If you are into trading and want to understand technical analysis, one of the first terms you will chance on is a candlestick. A candlestick is a kind of chart that shows you the open and close prices of a stock apart from the high and low for a particular time frame.
Candlesticks, a Japanese tool used by merchants to track prices of rice, became a popular aspect of technical analysis the world over. Typically, a candlestick chart shows the price movement for a day.
What characterises a candlestick chart?
1. A candlestick chart is characterised by the body and shadows.
2. The wide part is called the real body, and it shows the range of price movement between the opening and closing of the trading day.
3. The protruding thin lines are called the shadows and they depict the low and high prices for the day.
4. The upper shadow or line is often called the wick, while the lower is called the tail.
There are many kinds of candlestick patterns, and one of them is called the long-legged doji. The word doji in Japanese means a mistake or anomaly but in trading terminology, doji refers to a unique incident when open and close prices of a stock are the same. This is indicative of indecision in the market when neither bears nor bulls hold the reins. The long-legged doji candlestick pattern is one of the five doji candle patterns. The others are standard doji, dragonfly doji, gravestone doji and price doji.
What is the long-legged doji candle?
A long-legged doji candlestick pattern looks like a cross. Here’s how it can be broken down:
1. The body is very tiny or doesn’t exist.
2. The close and open prices are in the candle’s mid-range
What does it say about the market?
A long-legged doji candle has extremely long shadows, and is indicative of two equally strong forces but in opposition to each other. It thus reflects indecision.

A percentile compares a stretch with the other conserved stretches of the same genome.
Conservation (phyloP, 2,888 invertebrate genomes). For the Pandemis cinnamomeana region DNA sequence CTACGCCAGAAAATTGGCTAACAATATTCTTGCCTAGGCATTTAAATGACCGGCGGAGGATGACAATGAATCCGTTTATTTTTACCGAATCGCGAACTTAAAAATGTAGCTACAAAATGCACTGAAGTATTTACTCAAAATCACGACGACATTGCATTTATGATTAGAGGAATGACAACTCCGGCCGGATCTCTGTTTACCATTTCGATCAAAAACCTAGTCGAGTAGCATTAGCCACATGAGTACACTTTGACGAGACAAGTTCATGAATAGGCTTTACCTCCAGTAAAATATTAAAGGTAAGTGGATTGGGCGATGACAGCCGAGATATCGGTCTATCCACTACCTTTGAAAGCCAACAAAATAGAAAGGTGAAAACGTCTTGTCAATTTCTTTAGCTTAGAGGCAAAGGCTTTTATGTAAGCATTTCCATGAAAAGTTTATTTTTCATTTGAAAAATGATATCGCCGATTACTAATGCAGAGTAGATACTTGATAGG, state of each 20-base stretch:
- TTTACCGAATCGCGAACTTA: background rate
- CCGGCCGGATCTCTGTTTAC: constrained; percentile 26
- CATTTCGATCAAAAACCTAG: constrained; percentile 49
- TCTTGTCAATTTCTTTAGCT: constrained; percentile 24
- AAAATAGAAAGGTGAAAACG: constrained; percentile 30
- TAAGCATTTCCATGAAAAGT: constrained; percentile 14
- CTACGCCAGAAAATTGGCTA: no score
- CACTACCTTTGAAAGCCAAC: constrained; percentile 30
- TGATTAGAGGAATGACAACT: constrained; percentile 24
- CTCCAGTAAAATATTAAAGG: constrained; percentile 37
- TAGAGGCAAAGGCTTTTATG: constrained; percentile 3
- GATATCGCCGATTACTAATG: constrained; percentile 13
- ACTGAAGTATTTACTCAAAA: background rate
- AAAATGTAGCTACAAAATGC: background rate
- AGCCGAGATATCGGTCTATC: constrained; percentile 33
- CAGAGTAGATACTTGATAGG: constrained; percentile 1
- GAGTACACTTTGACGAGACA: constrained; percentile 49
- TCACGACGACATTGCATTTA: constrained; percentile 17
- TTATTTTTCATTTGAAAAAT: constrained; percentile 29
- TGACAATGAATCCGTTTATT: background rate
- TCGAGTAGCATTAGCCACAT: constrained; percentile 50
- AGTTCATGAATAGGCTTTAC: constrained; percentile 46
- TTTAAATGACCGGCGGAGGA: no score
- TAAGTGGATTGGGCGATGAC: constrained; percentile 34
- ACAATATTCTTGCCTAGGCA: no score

When a long-legged doji forms during strong downtrends or uptrends, it means that there is a move towards equilibrium between supply and demand. In such a scenario, there are strong indications of the trend reversing.
For instance, when the long-legged doji candle appears during a bullish trend, there might be a reversal. The buying pressure grows stronger initially but soon, there is fear of a reversal of trend, and traders start selling positions, which leads to a drop in price. There sia tug of war between two pressures, ie, buying and selling, and eventually the closing price gets pushed back to the level of the opening price.
How to trade the long-legged doji?
- – The long-legged doji is indicative of indecision, so as a trader, you could take a wait and watch approach to see if the price moves beyond the high and low of this doji. When the price moves above, you could make a long position entry and if it moves below, then a short position may be feasible.
- – You could apply moving average to the chart, and see if a long-legged doji penetrates it. If it does, it may show that the price could breakthrough or rebound. You can then look for the close of the next session to get an understanding.
- – You could also watch for the long-legged doji to show up near the support and resistance regions. For instance, if the price rises and forms a long-legged doji close to a resistance level, it means there are higher chances of the price seeing a slide if the price dips below the low of the doji pattern.
The long-legged doji candlestick pattern is seen as a tug of war between the bulls and the bears and is an indicator of indecision. It is seen to form when prices move way beyond and below the opening and closing prices of the day and eventually the closing price moves near or at the opening price. As a trader, you can use this pattern on its own or in combination with another doji candlestick pattern to see if there are any reversals in the trend that are prevailing. While on its own a doji is a neutral pattern, it needs to be assessed in the context of historical price to get an indication of what the market may do in the future.